The results revealed that when taking the placebo, 51% of the time women chose to share the money, while for men the figure was lower, at 40%. But after taking the amisulpride, women were less keen to share, while men became more prosocial, opting to split the cash 45% and 44% of the time respectively.
In the second study, the team looked at data from 40 men and women who had undergone brain imaging while undertaking decisions on whether to share money, focussing on the activity of a value-processing region of the brain that relies on dopamine signalling.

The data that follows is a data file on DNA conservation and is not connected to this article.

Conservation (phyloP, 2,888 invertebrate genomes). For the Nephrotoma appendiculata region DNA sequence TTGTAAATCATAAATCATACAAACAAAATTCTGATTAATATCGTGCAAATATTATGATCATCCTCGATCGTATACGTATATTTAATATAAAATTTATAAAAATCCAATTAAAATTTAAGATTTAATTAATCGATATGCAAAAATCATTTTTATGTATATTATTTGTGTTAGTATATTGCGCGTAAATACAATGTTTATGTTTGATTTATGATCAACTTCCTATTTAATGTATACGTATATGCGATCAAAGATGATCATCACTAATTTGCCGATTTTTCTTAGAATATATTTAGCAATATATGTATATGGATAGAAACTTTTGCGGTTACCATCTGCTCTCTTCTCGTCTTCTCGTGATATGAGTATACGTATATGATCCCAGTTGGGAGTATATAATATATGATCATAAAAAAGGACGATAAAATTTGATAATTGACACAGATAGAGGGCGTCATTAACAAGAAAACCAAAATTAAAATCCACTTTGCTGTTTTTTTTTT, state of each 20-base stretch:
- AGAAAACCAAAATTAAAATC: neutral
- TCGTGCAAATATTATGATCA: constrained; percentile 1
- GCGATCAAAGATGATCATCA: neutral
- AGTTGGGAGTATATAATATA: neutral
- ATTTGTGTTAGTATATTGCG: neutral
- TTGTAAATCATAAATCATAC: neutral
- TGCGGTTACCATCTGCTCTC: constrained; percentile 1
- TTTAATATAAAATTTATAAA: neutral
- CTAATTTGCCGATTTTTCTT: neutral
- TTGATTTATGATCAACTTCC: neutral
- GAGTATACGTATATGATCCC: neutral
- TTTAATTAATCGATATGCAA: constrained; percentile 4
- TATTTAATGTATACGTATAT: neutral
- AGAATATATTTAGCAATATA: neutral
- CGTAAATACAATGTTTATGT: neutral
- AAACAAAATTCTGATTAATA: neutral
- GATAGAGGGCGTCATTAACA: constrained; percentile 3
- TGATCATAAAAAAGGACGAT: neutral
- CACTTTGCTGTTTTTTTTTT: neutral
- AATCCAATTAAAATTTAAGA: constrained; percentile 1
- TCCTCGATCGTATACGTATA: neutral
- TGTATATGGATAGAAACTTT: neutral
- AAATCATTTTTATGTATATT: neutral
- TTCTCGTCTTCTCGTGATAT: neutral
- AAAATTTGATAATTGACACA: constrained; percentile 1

The team found that when making prosocial choices, activity in this brain region was stronger for women than men, suggesting a greater dopamine response.
The researchers say that, taken together, the studies support the idea that the dopamine-based reward system is geared towards sharing behaviour in women and more selfish behaviour in men.